Do I Have a Premise Liability Case?
by Stephanie Andre | Last Updated: September 1, 2020
Imagine you’re walking up the stairs to your apartment and the railing on the stairs gives way, causing you to fall and break your arm. Or you’re delivering a large item to a high-rise office building and the door on the freight elevator comes crashing down, injuring your neck and spine.
In each of these cases, you may be able to file a premise liability lawsuit. Here’s more about what that is and how it works.
What Is a Premise Liability Lawsuit?
Premise liability is all about a property owner’s responsibility to maintain safe conditions at that property. It can apply to almost any property owner but is most commonly used when commercial property owners or landlords fail to maintain a safe environment.
Common premise liability cases may arise from the following types of unsafe situations:
- Inadequate security or insufficient lighting
- Uneven pavement or wet floors
- Uncleared snow or icy walks
- Concealed or crumbling floors
- Improperly secured mats
- Defects in chairs or benches
- Open excavations
- Standing water
- Inadequate maintenance
If a property owner allows these types of unsafe conditions to exist, he or she may be held liable if a visitor or renter is injured.
When Does Premise Liability Apply?
You may not be sure if premise liability applies in your case. Ask yourself if the following are true:
- The defendant owns the land or premises.
- You were either an invitee or a licensee. An invitee is invited to the property by the owner for the owner’s benefit. You were at the store to buy merchandise, a patron at a restaurant, a hotel guest, a resident of an apartment complex, a friend invited to a party, or someone attending a movie or sporting event. A licensee, on the other hand, has the owner’s permission to be on the property but is there for her own purposes. You may be a landscaping employee caring for the yard, someone who has the owner’s permission to hunt on the property, a utility company employee, or a friend who stops by unannounced.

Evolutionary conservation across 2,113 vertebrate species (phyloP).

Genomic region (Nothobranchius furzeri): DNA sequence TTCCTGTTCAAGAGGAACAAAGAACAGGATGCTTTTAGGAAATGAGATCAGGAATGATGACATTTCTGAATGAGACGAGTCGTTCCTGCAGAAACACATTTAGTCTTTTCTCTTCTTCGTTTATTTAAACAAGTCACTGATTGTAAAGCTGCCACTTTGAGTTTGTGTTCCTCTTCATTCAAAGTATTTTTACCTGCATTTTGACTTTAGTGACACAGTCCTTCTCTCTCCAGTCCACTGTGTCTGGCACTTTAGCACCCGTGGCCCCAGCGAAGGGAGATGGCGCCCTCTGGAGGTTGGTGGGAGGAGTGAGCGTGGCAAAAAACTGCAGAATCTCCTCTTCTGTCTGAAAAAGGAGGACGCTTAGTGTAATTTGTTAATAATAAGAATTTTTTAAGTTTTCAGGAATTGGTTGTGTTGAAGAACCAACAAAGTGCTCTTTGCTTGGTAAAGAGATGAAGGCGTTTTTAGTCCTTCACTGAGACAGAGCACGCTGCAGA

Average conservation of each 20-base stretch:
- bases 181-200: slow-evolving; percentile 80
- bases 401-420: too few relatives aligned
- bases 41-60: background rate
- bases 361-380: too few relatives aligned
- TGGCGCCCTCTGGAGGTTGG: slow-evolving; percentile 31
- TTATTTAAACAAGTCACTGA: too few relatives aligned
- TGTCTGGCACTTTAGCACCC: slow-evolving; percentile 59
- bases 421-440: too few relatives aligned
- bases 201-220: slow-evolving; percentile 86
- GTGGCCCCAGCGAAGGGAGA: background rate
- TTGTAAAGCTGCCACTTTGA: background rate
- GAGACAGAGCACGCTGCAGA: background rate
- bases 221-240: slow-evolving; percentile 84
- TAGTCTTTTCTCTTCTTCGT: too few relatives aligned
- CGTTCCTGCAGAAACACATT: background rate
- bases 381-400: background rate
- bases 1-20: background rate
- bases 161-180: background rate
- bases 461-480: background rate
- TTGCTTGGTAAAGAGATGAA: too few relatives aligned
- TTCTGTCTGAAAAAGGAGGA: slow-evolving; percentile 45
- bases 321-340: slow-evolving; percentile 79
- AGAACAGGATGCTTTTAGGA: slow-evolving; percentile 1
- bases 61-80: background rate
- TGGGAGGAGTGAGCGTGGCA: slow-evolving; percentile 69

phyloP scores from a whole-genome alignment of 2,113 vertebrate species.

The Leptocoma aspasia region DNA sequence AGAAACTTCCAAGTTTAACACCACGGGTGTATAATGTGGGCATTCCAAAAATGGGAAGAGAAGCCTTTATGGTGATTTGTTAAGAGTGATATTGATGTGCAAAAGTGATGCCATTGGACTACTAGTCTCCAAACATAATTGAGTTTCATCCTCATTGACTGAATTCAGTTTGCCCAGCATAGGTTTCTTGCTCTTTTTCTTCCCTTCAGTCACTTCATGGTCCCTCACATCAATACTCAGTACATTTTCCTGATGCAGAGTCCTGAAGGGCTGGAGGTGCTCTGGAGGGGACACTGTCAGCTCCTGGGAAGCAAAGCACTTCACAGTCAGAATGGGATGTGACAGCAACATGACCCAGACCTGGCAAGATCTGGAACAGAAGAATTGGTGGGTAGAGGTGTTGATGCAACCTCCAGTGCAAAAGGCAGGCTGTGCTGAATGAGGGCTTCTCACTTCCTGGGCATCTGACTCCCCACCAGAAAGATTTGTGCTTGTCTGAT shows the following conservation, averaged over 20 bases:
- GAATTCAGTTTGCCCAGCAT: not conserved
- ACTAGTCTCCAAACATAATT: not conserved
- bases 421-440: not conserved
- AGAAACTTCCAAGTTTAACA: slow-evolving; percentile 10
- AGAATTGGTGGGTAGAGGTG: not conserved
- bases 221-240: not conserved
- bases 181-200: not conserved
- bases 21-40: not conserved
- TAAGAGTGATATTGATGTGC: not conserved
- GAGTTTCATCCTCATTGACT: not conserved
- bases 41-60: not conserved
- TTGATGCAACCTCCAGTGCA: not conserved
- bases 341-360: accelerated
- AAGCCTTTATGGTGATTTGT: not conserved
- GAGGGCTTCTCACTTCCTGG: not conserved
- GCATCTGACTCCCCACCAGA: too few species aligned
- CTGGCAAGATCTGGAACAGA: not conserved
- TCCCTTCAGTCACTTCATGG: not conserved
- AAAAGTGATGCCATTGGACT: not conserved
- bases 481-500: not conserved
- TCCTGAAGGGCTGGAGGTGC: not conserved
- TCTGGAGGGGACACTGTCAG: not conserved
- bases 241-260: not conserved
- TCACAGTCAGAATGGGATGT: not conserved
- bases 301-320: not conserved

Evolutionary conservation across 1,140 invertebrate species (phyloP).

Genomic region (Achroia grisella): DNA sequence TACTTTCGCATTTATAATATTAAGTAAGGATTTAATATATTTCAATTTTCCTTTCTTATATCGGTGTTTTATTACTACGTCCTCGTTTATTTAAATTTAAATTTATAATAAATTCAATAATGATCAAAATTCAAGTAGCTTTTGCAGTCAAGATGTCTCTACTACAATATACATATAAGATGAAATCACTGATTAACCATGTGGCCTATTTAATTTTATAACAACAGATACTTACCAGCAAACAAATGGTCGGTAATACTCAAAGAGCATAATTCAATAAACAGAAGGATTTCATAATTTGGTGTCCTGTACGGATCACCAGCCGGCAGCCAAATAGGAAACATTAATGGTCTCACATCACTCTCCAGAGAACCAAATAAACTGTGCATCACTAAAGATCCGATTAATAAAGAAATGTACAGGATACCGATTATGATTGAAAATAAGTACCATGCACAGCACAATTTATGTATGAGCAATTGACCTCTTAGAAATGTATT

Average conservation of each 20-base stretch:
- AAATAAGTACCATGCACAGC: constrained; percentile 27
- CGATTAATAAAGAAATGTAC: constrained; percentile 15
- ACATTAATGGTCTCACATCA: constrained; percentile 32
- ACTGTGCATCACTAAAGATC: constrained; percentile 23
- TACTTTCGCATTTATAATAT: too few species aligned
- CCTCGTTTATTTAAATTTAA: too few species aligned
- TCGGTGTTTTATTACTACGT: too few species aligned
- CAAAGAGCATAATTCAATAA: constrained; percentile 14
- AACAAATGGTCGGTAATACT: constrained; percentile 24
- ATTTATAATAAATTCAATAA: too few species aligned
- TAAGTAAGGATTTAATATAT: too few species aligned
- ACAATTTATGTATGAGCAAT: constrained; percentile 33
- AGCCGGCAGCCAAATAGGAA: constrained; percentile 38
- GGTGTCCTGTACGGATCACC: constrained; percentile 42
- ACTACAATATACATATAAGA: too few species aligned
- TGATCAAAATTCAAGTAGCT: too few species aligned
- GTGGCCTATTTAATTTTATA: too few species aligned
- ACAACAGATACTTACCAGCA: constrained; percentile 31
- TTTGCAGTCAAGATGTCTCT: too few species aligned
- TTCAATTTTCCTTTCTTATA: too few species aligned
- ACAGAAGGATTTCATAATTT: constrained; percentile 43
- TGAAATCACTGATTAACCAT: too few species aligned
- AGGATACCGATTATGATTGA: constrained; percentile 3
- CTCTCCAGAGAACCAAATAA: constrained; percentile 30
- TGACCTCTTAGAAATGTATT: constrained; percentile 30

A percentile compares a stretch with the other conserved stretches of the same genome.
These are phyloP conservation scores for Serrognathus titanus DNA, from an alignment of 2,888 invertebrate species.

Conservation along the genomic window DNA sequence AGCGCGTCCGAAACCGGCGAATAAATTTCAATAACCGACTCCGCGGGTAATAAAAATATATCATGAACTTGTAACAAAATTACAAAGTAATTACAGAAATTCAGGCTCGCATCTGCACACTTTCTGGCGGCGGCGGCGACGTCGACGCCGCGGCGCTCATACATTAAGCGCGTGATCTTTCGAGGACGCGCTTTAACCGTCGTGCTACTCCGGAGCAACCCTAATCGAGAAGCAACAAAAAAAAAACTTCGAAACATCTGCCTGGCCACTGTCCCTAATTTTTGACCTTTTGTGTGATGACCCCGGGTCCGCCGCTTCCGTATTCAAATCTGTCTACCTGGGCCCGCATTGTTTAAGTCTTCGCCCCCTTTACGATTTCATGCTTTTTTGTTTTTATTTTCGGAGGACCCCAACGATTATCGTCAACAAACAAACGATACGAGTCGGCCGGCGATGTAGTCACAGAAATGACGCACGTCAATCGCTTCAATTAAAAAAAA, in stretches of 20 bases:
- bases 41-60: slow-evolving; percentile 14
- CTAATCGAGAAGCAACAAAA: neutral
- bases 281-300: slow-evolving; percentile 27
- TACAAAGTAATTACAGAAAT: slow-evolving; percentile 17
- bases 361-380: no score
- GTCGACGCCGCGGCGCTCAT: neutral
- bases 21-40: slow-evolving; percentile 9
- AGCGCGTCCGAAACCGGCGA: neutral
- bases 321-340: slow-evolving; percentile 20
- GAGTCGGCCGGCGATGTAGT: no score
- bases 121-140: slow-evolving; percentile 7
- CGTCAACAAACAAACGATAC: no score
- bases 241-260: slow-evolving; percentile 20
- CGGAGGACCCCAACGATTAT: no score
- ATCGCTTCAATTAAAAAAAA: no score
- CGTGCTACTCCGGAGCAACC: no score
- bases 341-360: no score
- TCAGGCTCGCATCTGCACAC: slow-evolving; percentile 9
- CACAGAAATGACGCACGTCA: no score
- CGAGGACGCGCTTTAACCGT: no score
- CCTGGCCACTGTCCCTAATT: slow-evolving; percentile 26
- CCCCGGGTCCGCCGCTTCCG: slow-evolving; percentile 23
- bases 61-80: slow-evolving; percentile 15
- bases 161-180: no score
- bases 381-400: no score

- Negligence occurred, meaning the property owner failed to live up to his/her duty to keep the premises reasonably safe.
If all these apply to your case, then you have to consider whether you can prove that the property owner was negligent. The laws vary from state to state, so it helps to have a premise liability attorney who can guide you through the process.
In general, as the injured person, you will have to prove:
- That the defendant owned or leased the property, and was negligent in caring for that property.
- That you were harmed because of that negligence.
- That you were an invitee or licensee—and not a trespasser.
Proving Your Premise Liability Case
It’s important to understand that just because you were injured on someone’s property doesn’t mean you can recover damages. Even if unsafe conditions existed, you have to prove that the property owner knew about those conditions (or should have known) and failed to take proper action to remedy the situation.
Proving ownership is typically just a matter of paperwork. Proving negligence can be more difficult, but your premise liability attorney can help. Medical records, the testimony of witnesses or healthcare professionals, pictures of the unsafe area, and any video footage will all be important pieces of evidence for your case.